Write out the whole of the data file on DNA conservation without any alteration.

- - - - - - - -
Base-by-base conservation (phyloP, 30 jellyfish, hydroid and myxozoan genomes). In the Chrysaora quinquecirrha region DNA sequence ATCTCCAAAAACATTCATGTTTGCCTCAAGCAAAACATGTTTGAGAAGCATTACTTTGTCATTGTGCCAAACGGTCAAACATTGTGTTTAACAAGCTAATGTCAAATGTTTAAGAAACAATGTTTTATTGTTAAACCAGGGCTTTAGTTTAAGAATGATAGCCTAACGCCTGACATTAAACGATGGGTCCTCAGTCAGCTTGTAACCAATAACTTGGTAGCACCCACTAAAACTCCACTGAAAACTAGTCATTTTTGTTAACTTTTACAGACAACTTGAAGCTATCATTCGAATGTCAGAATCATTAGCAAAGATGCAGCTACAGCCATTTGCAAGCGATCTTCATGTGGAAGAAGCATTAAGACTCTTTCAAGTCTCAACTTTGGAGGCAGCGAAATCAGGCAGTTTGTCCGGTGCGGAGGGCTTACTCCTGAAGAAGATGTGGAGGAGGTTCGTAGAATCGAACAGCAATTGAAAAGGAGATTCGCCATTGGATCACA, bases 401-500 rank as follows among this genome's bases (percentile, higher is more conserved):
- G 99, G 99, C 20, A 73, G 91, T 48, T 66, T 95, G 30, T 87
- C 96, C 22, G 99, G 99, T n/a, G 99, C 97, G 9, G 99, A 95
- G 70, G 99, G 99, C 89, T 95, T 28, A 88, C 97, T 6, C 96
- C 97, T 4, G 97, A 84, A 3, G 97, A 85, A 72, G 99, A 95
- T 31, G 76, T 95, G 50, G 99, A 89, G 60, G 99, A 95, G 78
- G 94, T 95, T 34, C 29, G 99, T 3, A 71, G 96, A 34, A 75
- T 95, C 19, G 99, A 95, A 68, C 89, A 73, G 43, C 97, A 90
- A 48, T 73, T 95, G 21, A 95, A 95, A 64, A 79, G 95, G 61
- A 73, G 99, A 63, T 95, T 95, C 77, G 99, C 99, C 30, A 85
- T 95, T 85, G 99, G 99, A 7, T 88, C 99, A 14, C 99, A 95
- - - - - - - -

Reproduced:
Base-by-base conservation (phyloP, 30 jellyfish, hydroid and myxozoan genomes). In the Chrysaora quinquecirrha region DNA sequence ATCTCCAAAAACATTCATGTTTGCCTCAAGCAAAACATGTTTGAGAAGCATTACTTTGTCATTGTGCCAAACGGTCAAACATTGTGTTTAACAAGCTAATGTCAAATGTTTAAGAAACAATGTTTTATTGTTAAACCAGGGCTTTAGTTTAAGAATGATAGCCTAACGCCTGACATTAAACGATGGGTCCTCAGTCAGCTTGTAACCAATAACTTGGTAGCACCCACTAAAACTCCACTGAAAACTAGTCATTTTTGTTAACTTTTACAGACAACTTGAAGCTATCATTCGAATGTCAGAATCATTAGCAAAGATGCAGCTACAGCCATTTGCAAGCGATCTTCATGTGGAAGAAGCATTAAGACTCTTTCAAGTCTCAACTTTGGAGGCAGCGAAATCAGGCAGTTTGTCCGGTGCGGAGGGCTTACTCCTGAAGAAGATGTGGAGGAGGTTCGTAGAATCGAACAGCAATTGAAAAGGAGATTCGCCATTGGATCACA, bases 401-500 rank as follows among this genome's bases (percentile, higher is more conserved):
- G 99, G 99, C 20, A 73, G 91, T 48, T 66, T 95, G 30, T 87
- C 96, C 22, G 99, G 99, T n/a, G 99, C 97, G 9, G 99, A 95
- G 70, G 99, G 99, C 89, T 95, T 28, A 88, C 97, T 6, C 96
- C 97, T 4, G 97, A 84, A 3, G 97, A 85, A 72, G 99, A 95
- T 31, G 76, T 95, G 50, G 99, A 89, G 60, G 99, A 95, G 78
- G 94, T 95, T 34, C 29, G 99, T 3, A 71, G 96, A 34, A 75
- T 95, C 19, G 99, A 95, A 68, C 89, A 73, G 43, C 97, A 90
- A 48, T 73, T 95, G 21, A 95, A 95, A 64, A 79, G 95, G 61
- A 73, G 99, A 63, T 95, T 95, C 77, G 99, C 99, C 30, A 85
- T 95, T 85, G 99, G 99, A 7, T 88, C 99, A 14, C 99, A 95